- The attacker can drop the packets meant for the target to create a denial-of-service attack. This is possibly the most frustrating to a target. While a Wi-Fi authentication attack is by far the more common cause of a Wi-Fi network being attacked, ARP spoofing can be much more challenging to figure out. If the attacker chooses not to forward on the packets now being sent to it instead of the target, the target will never receive them. The Wi-Fi network can be jammed from the inside, getting between the target and the router and then dropping the packets flowing between.
One of the most intriguing programs installed by default in Kali Linux is Ettercap. Unlike many of the programs that are command-line only, Ettercap features a graphical interface that's very beginner-friendly. While the results may sometimes vary, Ettercap is an excellent tool for newbies to get the hang of network attacks like ARP spoofing. If you don't already have it (like if you downloaded a light version of Kali), you can get it by typing the following into a terminal window.
~# apt install ettercap-graphical Reading package lists... Done Building dependency tree Reading state information... Done ettercap-graphical is already the newest version (1:0.8.2-10+b2).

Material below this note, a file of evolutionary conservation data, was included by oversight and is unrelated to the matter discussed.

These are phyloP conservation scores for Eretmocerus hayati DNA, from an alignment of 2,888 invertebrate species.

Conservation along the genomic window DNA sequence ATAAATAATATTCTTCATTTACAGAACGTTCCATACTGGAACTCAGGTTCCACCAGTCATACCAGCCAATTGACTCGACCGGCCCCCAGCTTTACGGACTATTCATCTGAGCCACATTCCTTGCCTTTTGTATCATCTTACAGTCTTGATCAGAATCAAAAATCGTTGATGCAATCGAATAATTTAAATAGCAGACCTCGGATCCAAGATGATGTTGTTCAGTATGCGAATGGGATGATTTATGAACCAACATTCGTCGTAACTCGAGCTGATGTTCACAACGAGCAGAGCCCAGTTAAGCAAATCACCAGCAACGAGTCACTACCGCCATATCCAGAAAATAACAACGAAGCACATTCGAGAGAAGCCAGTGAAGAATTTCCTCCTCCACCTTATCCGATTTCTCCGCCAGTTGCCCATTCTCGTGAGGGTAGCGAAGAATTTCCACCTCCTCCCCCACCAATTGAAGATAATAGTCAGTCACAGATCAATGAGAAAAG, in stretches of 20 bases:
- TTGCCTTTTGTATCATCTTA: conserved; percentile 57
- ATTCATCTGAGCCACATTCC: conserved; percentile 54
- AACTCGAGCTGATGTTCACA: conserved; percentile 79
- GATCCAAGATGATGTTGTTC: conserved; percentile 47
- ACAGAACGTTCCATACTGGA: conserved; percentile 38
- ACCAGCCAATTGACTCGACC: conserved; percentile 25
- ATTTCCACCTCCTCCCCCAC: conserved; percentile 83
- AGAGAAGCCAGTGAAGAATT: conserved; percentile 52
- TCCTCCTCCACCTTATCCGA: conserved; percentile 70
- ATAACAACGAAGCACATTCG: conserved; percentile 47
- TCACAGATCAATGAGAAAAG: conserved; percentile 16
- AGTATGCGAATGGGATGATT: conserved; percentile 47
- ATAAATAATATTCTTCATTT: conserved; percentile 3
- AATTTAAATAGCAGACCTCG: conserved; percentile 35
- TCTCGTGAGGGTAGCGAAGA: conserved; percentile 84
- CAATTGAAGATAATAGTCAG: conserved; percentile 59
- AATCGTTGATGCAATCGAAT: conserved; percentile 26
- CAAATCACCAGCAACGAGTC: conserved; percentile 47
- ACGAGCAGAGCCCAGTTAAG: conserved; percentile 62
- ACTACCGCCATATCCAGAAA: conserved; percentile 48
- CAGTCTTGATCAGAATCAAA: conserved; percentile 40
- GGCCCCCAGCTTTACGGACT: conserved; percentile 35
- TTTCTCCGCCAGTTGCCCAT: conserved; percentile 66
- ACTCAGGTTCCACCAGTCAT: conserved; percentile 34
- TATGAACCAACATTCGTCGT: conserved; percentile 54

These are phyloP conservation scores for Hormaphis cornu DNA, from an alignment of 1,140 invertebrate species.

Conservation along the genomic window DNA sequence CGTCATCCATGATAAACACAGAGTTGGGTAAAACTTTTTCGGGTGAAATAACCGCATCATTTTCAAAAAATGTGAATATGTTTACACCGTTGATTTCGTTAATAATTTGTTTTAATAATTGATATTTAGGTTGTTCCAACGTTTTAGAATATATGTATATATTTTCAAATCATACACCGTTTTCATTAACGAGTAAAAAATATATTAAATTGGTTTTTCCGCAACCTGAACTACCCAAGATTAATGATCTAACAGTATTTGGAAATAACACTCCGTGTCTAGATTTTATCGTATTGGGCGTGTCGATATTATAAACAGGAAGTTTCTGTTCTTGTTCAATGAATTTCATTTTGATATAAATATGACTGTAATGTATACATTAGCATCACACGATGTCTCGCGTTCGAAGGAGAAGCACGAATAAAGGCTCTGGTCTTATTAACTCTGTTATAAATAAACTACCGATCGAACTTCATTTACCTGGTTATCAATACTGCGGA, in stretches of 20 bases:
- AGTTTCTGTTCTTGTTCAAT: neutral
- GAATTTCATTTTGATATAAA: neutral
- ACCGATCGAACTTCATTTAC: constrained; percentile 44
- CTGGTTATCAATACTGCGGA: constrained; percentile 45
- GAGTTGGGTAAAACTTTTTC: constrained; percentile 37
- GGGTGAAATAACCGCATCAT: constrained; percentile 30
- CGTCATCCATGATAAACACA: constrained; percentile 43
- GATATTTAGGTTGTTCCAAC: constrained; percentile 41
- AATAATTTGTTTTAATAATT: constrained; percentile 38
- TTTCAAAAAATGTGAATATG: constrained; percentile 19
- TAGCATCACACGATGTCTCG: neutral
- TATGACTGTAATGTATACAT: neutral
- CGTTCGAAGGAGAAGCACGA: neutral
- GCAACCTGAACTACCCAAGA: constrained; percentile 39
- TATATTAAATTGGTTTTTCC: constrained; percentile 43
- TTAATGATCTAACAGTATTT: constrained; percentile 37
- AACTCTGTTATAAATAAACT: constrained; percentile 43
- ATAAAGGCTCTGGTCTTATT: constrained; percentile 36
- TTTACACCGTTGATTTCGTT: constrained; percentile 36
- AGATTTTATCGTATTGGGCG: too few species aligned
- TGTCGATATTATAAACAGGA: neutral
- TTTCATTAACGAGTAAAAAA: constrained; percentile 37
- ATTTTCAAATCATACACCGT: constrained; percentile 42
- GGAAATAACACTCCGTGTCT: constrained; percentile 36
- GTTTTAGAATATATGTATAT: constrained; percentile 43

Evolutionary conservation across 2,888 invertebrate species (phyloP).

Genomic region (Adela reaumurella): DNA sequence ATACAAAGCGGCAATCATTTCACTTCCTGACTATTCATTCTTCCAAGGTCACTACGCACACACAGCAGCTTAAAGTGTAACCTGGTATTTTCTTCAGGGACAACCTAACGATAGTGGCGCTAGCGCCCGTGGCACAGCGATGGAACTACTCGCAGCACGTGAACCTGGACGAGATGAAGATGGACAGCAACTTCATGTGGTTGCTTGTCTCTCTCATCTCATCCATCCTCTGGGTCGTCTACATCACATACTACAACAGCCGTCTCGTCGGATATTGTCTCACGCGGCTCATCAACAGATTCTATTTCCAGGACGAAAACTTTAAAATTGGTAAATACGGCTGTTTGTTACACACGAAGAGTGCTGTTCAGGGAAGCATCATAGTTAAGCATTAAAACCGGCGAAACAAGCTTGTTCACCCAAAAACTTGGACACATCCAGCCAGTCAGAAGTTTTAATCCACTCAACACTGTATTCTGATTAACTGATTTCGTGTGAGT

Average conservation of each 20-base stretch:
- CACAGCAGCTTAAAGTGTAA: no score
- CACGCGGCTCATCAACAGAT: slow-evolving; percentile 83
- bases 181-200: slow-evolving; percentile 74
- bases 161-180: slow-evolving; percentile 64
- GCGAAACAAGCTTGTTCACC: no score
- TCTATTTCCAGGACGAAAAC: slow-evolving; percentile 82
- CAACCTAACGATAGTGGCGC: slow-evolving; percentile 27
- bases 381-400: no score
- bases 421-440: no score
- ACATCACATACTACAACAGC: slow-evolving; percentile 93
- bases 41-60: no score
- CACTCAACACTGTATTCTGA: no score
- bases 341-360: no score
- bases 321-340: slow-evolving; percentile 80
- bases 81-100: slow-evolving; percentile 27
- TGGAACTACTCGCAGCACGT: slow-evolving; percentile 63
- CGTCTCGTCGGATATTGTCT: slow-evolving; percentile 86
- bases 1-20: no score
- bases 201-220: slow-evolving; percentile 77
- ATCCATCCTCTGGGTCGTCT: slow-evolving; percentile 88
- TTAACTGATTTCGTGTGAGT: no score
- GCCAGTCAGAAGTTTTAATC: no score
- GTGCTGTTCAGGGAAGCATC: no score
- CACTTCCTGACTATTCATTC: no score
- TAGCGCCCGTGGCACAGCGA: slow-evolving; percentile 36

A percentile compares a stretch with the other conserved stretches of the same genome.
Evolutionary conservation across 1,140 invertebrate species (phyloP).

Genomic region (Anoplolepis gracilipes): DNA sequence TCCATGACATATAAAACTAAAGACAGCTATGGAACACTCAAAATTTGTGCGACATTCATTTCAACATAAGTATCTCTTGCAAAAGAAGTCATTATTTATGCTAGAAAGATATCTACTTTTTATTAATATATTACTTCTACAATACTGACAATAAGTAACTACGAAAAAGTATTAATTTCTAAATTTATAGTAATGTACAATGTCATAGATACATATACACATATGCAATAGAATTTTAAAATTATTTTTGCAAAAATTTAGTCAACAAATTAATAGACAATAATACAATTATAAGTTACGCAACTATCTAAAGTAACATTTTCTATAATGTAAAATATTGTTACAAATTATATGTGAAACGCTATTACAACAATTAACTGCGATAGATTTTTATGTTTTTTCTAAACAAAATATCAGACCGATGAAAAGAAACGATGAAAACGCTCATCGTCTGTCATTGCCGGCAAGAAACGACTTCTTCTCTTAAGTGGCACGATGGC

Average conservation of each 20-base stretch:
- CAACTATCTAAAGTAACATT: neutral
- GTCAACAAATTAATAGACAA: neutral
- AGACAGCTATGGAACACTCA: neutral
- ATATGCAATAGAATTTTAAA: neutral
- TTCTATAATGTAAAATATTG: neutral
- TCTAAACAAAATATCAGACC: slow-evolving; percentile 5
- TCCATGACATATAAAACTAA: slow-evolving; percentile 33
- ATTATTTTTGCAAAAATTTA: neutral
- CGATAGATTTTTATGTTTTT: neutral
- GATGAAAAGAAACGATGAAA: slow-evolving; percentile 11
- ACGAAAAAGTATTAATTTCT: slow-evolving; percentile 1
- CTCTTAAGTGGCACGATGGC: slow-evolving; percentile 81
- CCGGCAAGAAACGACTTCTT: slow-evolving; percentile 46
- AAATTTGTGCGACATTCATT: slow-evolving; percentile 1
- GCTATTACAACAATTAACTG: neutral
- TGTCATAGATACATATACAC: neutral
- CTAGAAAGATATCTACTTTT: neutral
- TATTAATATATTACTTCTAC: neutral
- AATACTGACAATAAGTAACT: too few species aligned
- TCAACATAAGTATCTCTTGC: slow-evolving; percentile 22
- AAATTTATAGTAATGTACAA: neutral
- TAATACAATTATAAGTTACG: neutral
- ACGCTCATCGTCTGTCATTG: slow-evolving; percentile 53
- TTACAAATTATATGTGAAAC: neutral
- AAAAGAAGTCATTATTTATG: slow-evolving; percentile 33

Ettercap isn't the only tool for this, nor is it the most modern. Other tools, such as Bettercap, claim to do what Ettercap does but more effectively. However, Ettercap proves useful enough to feature for our demonstration. The general workflow of an Ettercap ARP spoofing attack is to join a network you want to attack, locate hosts on the network, assign targets to a "targets" file, and then execute the attack on the targets.
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Once we do all of that, we can figuratively watch over the target's shoulder as they browse the internet, and we can even kill the connection from websites we want to steer them away from. We can also run various payloads, like isolating a host from the rest of the network, denying them service by dropping all packets sent to them, or running scripts to attempt to downgrade the security of the connection.